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1The Court shall have jurisdiction over the following offences against its administration of justice when committed intentionally—
(a)Giving false testimony when under an obligation pursuant to article 69, paragraph 1, to tell the truth;
(b)Presenting evidence that the party knows is false or forged;
(c)Corruptly influencing a witness, obstructing or interfering with the attendance or testimony of a witness, retaliating against a witness for giving testimony or destroying, tampering with or interfering with the collection of evidence;
(d)Impeding, intimidating or corruptly influencing an official of the Court for the purpose of forcing or persuading the official not to perform, or to perform improperly, his or her duties;
(e)Retaliating against an official of the Court on account of duties performed by that or another official;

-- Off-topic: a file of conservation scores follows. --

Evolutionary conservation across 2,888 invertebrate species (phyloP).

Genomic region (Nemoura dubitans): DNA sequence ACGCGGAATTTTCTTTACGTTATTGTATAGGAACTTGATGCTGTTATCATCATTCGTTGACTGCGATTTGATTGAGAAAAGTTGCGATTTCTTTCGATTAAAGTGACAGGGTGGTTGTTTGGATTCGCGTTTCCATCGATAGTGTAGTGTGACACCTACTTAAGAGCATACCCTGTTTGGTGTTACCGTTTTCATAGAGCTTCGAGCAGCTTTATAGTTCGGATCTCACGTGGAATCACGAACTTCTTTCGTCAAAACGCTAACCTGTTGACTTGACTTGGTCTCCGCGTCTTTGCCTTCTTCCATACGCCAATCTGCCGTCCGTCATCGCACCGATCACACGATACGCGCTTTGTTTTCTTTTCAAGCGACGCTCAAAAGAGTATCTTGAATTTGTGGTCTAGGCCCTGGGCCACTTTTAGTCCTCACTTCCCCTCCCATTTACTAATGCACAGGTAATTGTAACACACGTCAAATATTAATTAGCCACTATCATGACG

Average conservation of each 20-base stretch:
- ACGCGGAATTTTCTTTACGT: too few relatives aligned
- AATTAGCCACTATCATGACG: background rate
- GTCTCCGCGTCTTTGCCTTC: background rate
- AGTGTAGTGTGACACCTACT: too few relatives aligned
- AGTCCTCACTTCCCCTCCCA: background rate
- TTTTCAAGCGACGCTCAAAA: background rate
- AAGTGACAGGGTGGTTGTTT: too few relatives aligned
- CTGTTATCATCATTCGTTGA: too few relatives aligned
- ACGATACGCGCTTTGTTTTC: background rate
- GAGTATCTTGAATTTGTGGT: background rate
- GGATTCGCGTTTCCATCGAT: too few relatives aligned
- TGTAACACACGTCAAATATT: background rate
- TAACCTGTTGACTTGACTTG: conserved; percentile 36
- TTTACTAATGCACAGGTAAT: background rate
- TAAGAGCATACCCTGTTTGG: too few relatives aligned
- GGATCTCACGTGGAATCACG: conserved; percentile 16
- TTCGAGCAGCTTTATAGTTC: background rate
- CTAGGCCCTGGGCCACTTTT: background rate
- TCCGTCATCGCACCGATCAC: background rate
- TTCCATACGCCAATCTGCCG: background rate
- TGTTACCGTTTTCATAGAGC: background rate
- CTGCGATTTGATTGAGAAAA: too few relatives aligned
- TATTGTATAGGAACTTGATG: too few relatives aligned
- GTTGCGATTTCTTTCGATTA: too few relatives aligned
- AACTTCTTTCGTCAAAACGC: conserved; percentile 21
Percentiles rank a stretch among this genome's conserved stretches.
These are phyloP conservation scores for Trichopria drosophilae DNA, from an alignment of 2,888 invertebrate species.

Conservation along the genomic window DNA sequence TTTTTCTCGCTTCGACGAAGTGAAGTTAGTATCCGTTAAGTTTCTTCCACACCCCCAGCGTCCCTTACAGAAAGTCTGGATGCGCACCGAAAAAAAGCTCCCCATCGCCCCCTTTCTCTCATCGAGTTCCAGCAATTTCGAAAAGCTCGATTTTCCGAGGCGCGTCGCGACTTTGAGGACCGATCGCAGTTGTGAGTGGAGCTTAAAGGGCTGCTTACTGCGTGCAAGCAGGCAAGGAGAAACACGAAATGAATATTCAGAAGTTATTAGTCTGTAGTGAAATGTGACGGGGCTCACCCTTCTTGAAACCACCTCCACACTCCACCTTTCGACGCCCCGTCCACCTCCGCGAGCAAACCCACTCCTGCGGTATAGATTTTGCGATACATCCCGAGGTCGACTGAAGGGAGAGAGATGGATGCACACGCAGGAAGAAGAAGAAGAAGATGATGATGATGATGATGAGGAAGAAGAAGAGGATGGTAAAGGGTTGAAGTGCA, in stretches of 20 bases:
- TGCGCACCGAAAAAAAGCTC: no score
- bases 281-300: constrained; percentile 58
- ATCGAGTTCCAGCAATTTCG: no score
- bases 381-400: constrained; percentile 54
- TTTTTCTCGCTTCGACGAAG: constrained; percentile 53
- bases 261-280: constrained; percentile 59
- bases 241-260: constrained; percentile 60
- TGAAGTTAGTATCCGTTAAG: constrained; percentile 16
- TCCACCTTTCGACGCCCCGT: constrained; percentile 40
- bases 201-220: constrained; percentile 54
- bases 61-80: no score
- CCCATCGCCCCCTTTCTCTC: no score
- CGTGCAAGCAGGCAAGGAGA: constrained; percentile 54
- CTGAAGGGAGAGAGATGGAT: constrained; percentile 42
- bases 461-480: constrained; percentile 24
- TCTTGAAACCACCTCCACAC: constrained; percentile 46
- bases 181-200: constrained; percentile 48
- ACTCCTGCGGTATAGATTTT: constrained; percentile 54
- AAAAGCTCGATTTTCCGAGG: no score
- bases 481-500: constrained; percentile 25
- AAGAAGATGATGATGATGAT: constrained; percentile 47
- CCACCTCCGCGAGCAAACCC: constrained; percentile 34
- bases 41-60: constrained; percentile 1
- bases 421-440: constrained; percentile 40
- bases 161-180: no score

(f)Soliciting or accepting a bribe as an official of the Court in connection with his or her official duties.
4(a)Each State Party shall extend its criminal laws penalizing offences against the integrity of its own investigative or judicial process to offences against the administration of justice referred to in this article, committed on its territory, or by one of its nationals;
Article 69.1, referred to in article 70.1(a), provides as follows—
“1Before testifying, each witness shall, in accordance with the Rules of Procedure and Evidence, give an undertaking as to the truthfulness of the evidence to be given by that witness”.
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Text created by the Scottish Executive department responsible for the subject matter of the Act to explain what the Act sets out to achieve and to make the Act accessible to readers who are not legally qualified. Explanatory Notes were introduced in 1999 and accompany all Acts of the Scottish Parliament except those which result from Budget Bills
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